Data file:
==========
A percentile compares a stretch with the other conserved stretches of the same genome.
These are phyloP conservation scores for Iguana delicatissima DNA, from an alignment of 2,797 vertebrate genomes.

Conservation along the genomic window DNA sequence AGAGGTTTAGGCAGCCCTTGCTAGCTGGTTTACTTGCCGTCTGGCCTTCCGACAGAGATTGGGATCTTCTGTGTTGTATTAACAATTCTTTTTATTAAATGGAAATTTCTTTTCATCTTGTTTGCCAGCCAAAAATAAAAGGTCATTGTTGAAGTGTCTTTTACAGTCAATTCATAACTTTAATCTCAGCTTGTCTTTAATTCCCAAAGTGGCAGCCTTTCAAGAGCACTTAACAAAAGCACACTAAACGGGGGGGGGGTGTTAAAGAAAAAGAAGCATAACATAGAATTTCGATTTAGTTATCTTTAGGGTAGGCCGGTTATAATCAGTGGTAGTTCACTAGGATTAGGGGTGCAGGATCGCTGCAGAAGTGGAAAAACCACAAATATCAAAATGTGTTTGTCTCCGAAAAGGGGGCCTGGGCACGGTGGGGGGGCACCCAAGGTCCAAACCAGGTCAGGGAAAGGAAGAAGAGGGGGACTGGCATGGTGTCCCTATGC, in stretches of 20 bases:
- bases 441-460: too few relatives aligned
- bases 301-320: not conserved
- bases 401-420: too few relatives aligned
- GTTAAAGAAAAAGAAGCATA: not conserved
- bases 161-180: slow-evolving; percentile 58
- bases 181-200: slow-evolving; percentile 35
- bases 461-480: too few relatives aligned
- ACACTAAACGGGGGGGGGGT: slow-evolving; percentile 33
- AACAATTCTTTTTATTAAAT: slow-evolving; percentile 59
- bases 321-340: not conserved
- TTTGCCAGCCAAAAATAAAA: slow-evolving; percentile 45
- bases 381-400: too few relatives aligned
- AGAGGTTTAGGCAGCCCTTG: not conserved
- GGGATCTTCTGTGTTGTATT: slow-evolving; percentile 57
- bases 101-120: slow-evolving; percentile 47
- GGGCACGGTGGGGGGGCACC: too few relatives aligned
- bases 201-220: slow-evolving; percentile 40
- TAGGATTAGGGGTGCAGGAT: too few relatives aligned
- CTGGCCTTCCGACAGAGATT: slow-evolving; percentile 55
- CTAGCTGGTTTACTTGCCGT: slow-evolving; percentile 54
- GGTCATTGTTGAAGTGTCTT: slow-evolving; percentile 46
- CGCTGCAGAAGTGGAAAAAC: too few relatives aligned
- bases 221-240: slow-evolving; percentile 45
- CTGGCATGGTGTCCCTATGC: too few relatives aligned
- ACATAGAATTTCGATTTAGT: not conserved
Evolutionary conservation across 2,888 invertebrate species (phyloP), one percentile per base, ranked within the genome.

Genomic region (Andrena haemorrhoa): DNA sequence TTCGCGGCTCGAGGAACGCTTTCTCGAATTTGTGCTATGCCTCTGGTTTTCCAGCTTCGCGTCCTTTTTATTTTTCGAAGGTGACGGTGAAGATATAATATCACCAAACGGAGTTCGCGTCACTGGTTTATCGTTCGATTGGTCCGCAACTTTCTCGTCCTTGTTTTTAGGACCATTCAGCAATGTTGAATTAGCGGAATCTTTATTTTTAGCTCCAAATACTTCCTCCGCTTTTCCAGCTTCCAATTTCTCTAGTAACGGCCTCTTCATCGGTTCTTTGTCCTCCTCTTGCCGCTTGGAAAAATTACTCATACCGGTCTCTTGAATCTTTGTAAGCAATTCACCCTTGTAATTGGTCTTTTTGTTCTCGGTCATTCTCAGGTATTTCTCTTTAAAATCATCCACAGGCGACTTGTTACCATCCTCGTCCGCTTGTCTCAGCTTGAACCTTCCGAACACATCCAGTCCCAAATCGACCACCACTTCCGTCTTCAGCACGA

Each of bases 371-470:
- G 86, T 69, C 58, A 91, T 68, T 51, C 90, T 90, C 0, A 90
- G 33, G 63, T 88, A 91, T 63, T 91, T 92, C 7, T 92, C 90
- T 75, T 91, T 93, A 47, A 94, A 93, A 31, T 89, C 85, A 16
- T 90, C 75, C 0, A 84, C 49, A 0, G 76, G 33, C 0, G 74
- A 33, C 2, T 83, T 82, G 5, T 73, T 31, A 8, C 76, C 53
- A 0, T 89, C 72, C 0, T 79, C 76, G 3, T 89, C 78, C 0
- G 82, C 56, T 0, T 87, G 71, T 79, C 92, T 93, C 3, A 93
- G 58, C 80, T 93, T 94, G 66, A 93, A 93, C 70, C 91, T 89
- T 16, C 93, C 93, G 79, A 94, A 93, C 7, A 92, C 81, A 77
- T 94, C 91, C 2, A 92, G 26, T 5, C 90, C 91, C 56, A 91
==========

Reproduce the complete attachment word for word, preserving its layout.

A percentile compares a stretch with the other conserved stretches of the same genome.
These are phyloP conservation scores for Iguana delicatissima DNA, from an alignment of 2,797 vertebrate genomes.

Conservation along the genomic window DNA sequence AGAGGTTTAGGCAGCCCTTGCTAGCTGGTTTACTTGCCGTCTGGCCTTCCGACAGAGATTGGGATCTTCTGTGTTGTATTAACAATTCTTTTTATTAAATGGAAATTTCTTTTCATCTTGTTTGCCAGCCAAAAATAAAAGGTCATTGTTGAAGTGTCTTTTACAGTCAATTCATAACTTTAATCTCAGCTTGTCTTTAATTCCCAAAGTGGCAGCCTTTCAAGAGCACTTAACAAAAGCACACTAAACGGGGGGGGGGTGTTAAAGAAAAAGAAGCATAACATAGAATTTCGATTTAGTTATCTTTAGGGTAGGCCGGTTATAATCAGTGGTAGTTCACTAGGATTAGGGGTGCAGGATCGCTGCAGAAGTGGAAAAACCACAAATATCAAAATGTGTTTGTCTCCGAAAAGGGGGCCTGGGCACGGTGGGGGGGCACCCAAGGTCCAAACCAGGTCAGGGAAAGGAAGAAGAGGGGGACTGGCATGGTGTCCCTATGC, in stretches of 20 bases:
- bases 441-460: too few relatives aligned
- bases 301-320: not conserved
- bases 401-420: too few relatives aligned
- GTTAAAGAAAAAGAAGCATA: not conserved
- bases 161-180: slow-evolving; percentile 58
- bases 181-200: slow-evolving; percentile 35
- bases 461-480: too few relatives aligned
- ACACTAAACGGGGGGGGGGT: slow-evolving; percentile 33
- AACAATTCTTTTTATTAAAT: slow-evolving; percentile 59
- bases 321-340: not conserved
- TTTGCCAGCCAAAAATAAAA: slow-evolving; percentile 45
- bases 381-400: too few relatives aligned
- AGAGGTTTAGGCAGCCCTTG: not conserved
- GGGATCTTCTGTGTTGTATT: slow-evolving; percentile 57
- bases 101-120: slow-evolving; percentile 47
- GGGCACGGTGGGGGGGCACC: too few relatives aligned
- bases 201-220: slow-evolving; percentile 40
- TAGGATTAGGGGTGCAGGAT: too few relatives aligned
- CTGGCCTTCCGACAGAGATT: slow-evolving; percentile 55
- CTAGCTGGTTTACTTGCCGT: slow-evolving; percentile 54
- GGTCATTGTTGAAGTGTCTT: slow-evolving; percentile 46
- CGCTGCAGAAGTGGAAAAAC: too few relatives aligned
- bases 221-240: slow-evolving; percentile 45
- CTGGCATGGTGTCCCTATGC: too few relatives aligned
- ACATAGAATTTCGATTTAGT: not conserved
Evolutionary conservation across 2,888 invertebrate species (phyloP), one percentile per base, ranked within the genome.

Genomic region (Andrena haemorrhoa): DNA sequence TTCGCGGCTCGAGGAACGCTTTCTCGAATTTGTGCTATGCCTCTGGTTTTCCAGCTTCGCGTCCTTTTTATTTTTCGAAGGTGACGGTGAAGATATAATATCACCAAACGGAGTTCGCGTCACTGGTTTATCGTTCGATTGGTCCGCAACTTTCTCGTCCTTGTTTTTAGGACCATTCAGCAATGTTGAATTAGCGGAATCTTTATTTTTAGCTCCAAATACTTCCTCCGCTTTTCCAGCTTCCAATTTCTCTAGTAACGGCCTCTTCATCGGTTCTTTGTCCTCCTCTTGCCGCTTGGAAAAATTACTCATACCGGTCTCTTGAATCTTTGTAAGCAATTCACCCTTGTAATTGGTCTTTTTGTTCTCGGTCATTCTCAGGTATTTCTCTTTAAAATCATCCACAGGCGACTTGTTACCATCCTCGTCCGCTTGTCTCAGCTTGAACCTTCCGAACACATCCAGTCCCAAATCGACCACCACTTCCGTCTTCAGCACGA

Each of bases 371-470:
- G 86, T 69, C 58, A 91, T 68, T 51, C 90, T 90, C 0, A 90
- G 33, G 63, T 88, A 91, T 63, T 91, T 92, C 7, T 92, C 90
- T 75, T 91, T 93, A 47, A 94, A 93, A 31, T 89, C 85, A 16
- T 90, C 75, C 0, A 84, C 49, A 0, G 76, G 33, C 0, G 74
- A 33, C 2, T 83, T 82, G 5, T 73, T 31, A 8, C 76, C 53
- A 0, T 89, C 72, C 0, T 79, C 76, G 3, T 89, C 78, C 0
- G 82, C 56, T 0, T 87, G 71, T 79, C 92, T 93, C 3, A 93
- G 58, C 80, T 93, T 94, G 66, A 93, A 93, C 70, C 91, T 89
- T 16, C 93, C 93, G 79, A 94, A 93, C 7, A 92, C 81, A 77
- T 94, C 91, C 2, A 92, G 26, T 5, C 90, C 91, C 56, A 91